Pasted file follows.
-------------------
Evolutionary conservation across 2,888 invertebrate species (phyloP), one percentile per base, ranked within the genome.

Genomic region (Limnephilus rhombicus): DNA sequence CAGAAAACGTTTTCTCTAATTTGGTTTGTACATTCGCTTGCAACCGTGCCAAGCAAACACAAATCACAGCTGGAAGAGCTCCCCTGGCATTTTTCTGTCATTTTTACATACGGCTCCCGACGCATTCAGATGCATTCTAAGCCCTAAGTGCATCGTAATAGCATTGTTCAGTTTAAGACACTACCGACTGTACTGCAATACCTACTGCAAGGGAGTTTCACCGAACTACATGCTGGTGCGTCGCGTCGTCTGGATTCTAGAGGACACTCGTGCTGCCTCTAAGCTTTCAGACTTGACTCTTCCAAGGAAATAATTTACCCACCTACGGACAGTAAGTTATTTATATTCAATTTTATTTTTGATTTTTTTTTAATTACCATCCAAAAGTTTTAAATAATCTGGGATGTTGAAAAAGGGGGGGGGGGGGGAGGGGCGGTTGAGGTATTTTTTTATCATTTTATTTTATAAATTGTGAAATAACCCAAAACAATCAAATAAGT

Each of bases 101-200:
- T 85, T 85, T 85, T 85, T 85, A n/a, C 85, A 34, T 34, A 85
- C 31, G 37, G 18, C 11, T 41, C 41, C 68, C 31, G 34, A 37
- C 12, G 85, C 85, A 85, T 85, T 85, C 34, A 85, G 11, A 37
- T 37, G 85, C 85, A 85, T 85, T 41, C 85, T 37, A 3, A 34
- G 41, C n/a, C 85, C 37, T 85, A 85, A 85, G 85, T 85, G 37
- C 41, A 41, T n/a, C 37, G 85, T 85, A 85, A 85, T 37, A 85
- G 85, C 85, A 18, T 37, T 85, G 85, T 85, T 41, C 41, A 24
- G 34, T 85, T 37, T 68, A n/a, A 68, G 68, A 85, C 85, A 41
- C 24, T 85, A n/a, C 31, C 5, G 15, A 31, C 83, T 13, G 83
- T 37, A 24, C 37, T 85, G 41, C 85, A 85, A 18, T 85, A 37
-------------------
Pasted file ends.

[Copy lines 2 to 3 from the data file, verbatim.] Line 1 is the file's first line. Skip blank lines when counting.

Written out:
Genomic region (Limnephilus rhombicus): DNA sequence CAGAAAACGTTTTCTCTAATTTGGTTTGTACATTCGCTTGCAACCGTGCCAAGCAAACACAAATCACAGCTGGAAGAGCTCCCCTGGCATTTTTCTGTCATTTTTACATACGGCTCCCGACGCATTCAGATGCATTCTAAGCCCTAAGTGCATCGTAATAGCATTGTTCAGTTTAAGACACTACCGACTGTACTGCAATACCTACTGCAAGGGAGTTTCACCGAACTACATGCTGGTGCGTCGCGTCGTCTGGATTCTAGAGGACACTCGTGCTGCCTCTAAGCTTTCAGACTTGACTCTTCCAAGGAAATAATTTACCCACCTACGGACAGTAAGTTATTTATATTCAATTTTATTTTTGATTTTTTTTTAATTACCATCCAAAAGTTTTAAATAATCTGGGATGTTGAAAAAGGGGGGGGGGGGGGAGGGGCGGTTGAGGTATTTTTTTATCATTTTATTTTATAAATTGTGAAATAACCCAAAACAATCAAATAAGT

Each of bases 101-200: